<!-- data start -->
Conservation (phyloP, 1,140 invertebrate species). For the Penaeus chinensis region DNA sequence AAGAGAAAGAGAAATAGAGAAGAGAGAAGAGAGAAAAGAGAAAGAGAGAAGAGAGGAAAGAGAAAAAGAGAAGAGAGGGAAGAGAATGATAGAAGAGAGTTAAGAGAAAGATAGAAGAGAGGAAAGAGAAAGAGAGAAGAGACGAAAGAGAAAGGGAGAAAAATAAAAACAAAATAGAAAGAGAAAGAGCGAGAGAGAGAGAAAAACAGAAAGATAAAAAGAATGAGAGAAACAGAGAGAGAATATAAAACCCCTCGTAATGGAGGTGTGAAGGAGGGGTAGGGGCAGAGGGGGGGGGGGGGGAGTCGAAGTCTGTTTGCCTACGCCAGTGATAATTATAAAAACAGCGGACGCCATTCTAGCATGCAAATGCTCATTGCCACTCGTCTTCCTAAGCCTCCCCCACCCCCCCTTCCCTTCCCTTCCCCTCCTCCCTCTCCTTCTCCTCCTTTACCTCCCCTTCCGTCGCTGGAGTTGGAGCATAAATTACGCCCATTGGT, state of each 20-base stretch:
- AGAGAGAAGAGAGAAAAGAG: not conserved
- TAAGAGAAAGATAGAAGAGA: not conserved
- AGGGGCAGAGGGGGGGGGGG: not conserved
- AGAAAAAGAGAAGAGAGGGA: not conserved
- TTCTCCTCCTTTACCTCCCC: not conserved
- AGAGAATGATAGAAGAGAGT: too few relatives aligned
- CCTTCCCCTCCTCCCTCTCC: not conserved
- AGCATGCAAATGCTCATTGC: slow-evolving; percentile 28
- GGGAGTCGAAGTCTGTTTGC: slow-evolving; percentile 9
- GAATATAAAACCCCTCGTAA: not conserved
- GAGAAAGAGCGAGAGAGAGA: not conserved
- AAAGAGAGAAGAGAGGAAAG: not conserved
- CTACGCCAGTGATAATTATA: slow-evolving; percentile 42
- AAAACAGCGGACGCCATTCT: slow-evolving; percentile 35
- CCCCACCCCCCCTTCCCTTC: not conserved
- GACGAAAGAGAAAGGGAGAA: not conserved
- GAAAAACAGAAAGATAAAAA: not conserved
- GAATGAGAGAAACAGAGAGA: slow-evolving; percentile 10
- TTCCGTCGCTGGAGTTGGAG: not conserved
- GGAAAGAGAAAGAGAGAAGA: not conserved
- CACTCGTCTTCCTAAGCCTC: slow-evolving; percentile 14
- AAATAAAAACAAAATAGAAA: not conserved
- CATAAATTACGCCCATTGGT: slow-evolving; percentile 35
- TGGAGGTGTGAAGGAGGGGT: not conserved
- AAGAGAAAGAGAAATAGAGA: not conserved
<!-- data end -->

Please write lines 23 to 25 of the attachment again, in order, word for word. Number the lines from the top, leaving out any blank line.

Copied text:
- AAATAAAAACAAAATAGAAA: not conserved
- CATAAATTACGCCCATTGGT: slow-evolving; percentile 35
- TGGAGGTGTGAAGGAGGGGT: not conserved